My favourite part of this memoir is the ending — which is also the beginning, since the same scene acts as a framing device to introduce and conclude the story. That event is the funeral of David Terrell’s son Randall, Johnson’s childhood playmate and (in the weird dynamic of Terrell’s many families) sort-of-brother. The opening sentences hook the reader with the possibility that Brother Terrell will attempt the ultimate test of faith at the funeral: raising his adult son from the dead. At the story’s end we return to that funeral, which is in one sense anti-climactic — no resurrection — but is in another sense the only possible climax. Johnson, now many years away from the faith and having lost touch with much of the extended family from those days, sits through Randall’s funeral, listens to Brother Terrell preach again, sees and hears the flawed and difficult people who made her early life what it was. She notes how the wave of revivalist emotion spreads over the crowd, affecting even those she knows don’t share the faith.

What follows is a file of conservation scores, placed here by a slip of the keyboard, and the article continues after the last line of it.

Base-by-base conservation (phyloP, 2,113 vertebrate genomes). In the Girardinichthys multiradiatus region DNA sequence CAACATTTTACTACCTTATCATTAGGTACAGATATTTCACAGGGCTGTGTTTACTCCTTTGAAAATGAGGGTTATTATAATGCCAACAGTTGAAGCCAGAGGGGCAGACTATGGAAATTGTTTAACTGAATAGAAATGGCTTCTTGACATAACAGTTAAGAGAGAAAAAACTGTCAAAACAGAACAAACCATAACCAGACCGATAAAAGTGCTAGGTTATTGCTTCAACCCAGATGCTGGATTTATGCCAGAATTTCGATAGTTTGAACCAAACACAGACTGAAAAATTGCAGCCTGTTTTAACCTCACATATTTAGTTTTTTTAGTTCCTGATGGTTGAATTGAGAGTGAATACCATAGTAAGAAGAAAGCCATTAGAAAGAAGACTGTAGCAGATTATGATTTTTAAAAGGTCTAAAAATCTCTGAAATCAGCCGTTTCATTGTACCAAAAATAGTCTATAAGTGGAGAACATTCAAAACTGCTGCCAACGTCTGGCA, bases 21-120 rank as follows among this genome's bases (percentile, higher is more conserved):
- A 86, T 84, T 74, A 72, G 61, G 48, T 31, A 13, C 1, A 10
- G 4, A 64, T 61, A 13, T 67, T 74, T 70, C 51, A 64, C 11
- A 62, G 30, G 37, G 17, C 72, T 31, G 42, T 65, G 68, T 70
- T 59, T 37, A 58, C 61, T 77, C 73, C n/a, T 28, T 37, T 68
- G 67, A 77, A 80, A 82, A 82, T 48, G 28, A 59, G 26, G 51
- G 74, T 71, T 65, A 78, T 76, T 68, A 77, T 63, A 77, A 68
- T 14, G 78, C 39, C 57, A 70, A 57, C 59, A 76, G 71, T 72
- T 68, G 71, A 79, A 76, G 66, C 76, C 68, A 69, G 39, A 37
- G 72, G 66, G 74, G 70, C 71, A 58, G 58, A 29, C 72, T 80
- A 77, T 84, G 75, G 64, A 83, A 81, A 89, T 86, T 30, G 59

I can only quote her conclusion because it’s too beautiful to summarize:

“They looked … blessed. Yes, that was the word. By a con man? A prophet? A performer?

“I had spent a lifetime deciding, and each time I thought I knew, the answer proved too small to encompass my experience….Maybe it wasn’t about Brother Terrell, but two worlds: one under the tent and the other outside. Each time I turned toward one, I turned away from some part of myself. I watched the people move through the line….I knew them. I had always known them. There was no separation, no division, no choice to be made. They had been with me all along, and without knowing it, I had been with them. After all this time. It wasn’t belief or unbelief. It was love. It could not have been otherwise.”